Indexed on: 21 Oct '15Published on: 21 Oct '15Published in: PLoS neglected tropical diseases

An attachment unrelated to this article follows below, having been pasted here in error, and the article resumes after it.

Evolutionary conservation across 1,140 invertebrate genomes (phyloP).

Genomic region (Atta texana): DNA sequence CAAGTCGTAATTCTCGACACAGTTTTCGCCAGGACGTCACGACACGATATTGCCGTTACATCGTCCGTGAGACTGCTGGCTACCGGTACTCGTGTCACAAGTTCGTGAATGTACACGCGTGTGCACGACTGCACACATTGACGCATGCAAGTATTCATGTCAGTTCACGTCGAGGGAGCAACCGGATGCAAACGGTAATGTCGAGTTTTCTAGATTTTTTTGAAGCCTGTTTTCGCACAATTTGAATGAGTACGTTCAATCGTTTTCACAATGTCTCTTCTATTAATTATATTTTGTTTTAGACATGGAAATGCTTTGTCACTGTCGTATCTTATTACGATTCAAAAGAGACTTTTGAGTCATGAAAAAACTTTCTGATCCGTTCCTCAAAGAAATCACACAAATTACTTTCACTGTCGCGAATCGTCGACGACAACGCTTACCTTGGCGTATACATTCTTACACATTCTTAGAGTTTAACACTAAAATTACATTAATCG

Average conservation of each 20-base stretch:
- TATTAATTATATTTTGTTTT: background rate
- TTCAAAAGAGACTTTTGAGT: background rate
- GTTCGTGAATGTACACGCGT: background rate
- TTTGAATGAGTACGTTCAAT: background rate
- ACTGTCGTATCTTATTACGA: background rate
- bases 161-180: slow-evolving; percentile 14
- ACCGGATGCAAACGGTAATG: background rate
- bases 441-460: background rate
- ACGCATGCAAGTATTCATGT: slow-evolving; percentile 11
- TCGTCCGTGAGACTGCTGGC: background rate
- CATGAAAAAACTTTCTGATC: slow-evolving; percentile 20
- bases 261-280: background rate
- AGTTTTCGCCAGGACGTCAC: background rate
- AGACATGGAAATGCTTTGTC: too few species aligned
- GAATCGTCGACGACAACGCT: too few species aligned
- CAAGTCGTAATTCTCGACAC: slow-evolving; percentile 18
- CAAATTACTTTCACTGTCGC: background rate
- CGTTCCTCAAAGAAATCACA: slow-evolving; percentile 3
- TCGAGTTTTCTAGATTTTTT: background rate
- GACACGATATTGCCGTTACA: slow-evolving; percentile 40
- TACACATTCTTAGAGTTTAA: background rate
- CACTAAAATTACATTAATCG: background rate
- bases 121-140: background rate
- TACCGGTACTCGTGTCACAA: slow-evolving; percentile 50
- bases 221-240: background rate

Like other tropical African countries, Gabon is afflicted by many parasitic diseases, including filariases such as loiasis and mansonellosis. This study aimed to assess the prevalence of these two filarial diseases in febrile and afebrile children using quantitative real-time PCR and standard PCR assays coupled with sequencing.DNA from blood specimens of 1,418 Gabonese children (1,258 febrile and 160 afebrile) were analyzed. Overall, filarial DNA was detected in 95 (6.7%) children, including 67 positive for M. perstans (4.7%), which was the most common. M. perstans was detected in 61/1,258 febrile children (4.8%) and 6/160 afebrile children (3.8%, P = 0.6). Its prevalence increased statistically with age: 3.5%, 7.7% and 10.6% in children aged ≤ 5, 6-10 and 11-15 years, respectively. M. perstans prevalence was significantly higher in Koulamoutou and Lastourville (12% and 10.5%, respectively) than in Franceville and Fougamou (2.6% and 2.4%, respectively). Loa loa was detected in seven febrile children including one co-infection with M. perstans. Finally, 21 filarial DNA positive were negative for M. perstans and Loa loa, but ITS sequencing could be performed for 12 and allowed the identification of a potential new species of Mansonella provisionally called "DEUX". Mansonella sp. "DEUX" was detected only in febrile children.Further study should be performed to characterize Mansonella sp. "DEUX" and evaluate the clinical significance of mansonellosis in humans.